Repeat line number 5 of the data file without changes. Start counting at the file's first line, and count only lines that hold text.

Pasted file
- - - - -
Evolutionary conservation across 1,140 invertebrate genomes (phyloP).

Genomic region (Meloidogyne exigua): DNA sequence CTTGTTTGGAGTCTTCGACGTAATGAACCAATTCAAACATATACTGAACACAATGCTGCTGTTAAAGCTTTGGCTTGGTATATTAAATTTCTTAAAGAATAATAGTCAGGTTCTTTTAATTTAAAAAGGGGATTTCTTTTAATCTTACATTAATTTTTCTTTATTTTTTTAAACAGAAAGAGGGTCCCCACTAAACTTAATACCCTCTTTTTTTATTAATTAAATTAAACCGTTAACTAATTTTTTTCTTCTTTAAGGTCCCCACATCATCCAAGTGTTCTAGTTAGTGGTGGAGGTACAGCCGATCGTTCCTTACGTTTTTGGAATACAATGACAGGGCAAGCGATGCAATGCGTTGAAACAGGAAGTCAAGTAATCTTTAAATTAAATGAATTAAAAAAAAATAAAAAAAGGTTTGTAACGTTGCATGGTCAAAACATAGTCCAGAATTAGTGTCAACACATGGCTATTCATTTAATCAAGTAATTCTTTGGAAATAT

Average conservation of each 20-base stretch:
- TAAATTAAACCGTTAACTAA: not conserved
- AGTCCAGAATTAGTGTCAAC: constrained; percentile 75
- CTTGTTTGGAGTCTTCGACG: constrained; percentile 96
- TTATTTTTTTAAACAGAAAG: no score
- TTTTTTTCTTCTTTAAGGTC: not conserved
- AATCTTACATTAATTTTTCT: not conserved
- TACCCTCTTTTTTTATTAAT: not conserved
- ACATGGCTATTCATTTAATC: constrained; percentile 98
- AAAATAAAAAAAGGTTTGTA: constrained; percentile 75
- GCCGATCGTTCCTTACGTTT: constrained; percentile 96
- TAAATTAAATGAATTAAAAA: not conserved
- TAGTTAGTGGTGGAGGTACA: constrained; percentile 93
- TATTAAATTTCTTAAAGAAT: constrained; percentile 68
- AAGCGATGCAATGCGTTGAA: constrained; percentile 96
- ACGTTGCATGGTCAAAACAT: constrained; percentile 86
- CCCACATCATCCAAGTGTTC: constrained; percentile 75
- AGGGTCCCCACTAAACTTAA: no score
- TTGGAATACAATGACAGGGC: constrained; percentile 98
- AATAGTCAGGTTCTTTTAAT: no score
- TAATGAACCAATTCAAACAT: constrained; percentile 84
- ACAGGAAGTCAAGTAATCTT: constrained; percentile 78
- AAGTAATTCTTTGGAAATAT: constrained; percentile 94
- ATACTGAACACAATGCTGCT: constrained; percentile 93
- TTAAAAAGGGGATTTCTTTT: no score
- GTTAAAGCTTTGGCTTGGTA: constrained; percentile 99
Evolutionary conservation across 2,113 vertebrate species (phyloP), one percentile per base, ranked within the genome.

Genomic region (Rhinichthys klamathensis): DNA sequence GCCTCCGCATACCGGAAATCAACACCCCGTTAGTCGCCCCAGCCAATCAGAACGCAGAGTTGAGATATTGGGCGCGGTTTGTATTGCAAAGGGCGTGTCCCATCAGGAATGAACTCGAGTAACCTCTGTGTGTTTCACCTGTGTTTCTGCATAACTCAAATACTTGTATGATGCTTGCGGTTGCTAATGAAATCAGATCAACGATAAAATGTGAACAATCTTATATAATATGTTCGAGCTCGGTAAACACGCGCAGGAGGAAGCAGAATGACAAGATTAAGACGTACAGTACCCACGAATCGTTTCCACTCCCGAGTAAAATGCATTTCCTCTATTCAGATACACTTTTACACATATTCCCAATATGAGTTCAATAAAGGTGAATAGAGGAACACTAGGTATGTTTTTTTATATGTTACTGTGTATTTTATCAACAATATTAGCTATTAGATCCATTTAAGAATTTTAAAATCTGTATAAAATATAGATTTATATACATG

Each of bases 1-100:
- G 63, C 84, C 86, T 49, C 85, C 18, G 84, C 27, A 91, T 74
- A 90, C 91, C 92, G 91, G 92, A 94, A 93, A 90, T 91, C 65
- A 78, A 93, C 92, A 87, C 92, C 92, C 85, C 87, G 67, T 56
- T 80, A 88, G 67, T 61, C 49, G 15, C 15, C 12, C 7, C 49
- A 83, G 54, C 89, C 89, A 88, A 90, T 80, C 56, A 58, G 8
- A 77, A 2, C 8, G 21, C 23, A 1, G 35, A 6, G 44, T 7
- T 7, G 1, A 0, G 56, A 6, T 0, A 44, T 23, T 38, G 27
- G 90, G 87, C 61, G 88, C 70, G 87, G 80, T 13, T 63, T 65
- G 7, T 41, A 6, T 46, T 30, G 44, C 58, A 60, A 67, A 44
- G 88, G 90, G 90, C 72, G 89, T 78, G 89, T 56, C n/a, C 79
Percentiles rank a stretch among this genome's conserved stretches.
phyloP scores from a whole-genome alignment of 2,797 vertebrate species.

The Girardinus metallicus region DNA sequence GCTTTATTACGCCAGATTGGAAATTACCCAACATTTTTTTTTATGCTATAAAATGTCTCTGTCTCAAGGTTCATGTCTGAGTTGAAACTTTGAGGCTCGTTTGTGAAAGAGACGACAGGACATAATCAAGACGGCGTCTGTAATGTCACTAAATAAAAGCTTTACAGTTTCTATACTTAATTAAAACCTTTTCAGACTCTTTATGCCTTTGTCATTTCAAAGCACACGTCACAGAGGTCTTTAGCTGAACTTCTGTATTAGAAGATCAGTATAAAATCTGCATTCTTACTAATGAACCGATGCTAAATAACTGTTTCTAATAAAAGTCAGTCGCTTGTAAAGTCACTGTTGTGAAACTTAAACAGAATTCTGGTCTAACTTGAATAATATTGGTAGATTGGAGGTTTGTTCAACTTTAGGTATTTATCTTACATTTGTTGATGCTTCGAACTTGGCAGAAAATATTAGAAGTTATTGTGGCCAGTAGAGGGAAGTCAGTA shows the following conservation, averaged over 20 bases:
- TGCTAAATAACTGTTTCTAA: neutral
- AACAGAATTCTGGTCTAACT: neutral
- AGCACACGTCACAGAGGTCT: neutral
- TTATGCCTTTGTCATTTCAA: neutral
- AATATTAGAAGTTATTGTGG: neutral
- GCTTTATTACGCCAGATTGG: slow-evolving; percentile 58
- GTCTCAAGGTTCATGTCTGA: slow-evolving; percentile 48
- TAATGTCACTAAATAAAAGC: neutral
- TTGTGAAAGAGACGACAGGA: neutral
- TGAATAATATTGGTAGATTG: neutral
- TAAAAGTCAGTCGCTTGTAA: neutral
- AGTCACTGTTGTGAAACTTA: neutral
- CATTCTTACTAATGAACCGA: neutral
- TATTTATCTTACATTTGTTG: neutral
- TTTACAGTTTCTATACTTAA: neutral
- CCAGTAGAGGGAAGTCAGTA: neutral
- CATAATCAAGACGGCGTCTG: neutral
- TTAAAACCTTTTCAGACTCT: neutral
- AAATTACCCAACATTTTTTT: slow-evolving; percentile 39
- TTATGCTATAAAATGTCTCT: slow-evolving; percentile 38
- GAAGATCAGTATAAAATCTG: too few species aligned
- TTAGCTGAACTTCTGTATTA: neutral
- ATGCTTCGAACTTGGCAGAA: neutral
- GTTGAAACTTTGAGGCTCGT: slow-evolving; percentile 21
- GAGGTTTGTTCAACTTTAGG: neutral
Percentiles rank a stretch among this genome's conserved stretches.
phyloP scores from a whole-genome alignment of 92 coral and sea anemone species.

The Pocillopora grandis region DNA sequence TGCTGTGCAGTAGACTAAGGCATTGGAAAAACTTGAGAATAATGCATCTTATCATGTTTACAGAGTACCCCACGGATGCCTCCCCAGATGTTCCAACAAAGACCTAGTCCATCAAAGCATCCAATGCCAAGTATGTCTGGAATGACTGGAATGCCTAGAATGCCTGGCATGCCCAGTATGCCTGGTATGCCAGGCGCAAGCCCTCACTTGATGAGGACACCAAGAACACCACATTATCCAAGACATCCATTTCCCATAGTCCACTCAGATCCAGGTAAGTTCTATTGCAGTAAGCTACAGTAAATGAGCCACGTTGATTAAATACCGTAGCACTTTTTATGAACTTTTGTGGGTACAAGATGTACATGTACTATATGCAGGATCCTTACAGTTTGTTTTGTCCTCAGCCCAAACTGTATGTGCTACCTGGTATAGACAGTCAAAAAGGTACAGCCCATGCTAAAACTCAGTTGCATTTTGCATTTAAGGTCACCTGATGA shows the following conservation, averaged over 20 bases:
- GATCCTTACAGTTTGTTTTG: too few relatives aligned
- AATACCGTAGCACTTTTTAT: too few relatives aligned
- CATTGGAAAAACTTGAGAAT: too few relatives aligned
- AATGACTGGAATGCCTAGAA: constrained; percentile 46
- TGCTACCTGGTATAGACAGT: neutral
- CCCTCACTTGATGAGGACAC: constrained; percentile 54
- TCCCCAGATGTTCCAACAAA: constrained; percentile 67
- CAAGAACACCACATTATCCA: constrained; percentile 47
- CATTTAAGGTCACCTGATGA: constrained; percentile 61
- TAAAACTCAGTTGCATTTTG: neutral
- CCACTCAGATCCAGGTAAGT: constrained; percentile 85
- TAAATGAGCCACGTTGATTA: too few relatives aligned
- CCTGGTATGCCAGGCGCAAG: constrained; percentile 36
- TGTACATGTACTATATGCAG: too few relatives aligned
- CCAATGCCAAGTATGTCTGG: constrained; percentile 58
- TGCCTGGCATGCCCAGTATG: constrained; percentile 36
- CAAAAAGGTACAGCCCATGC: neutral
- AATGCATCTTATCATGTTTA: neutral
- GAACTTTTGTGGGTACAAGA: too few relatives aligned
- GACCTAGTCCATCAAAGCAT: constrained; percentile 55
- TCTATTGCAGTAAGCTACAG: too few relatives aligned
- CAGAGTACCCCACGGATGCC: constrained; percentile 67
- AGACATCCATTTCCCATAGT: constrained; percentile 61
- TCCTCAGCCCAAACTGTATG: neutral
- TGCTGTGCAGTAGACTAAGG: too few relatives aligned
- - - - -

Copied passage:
- AGTCCAGAATTAGTGTCAAC: constrained; percentile 75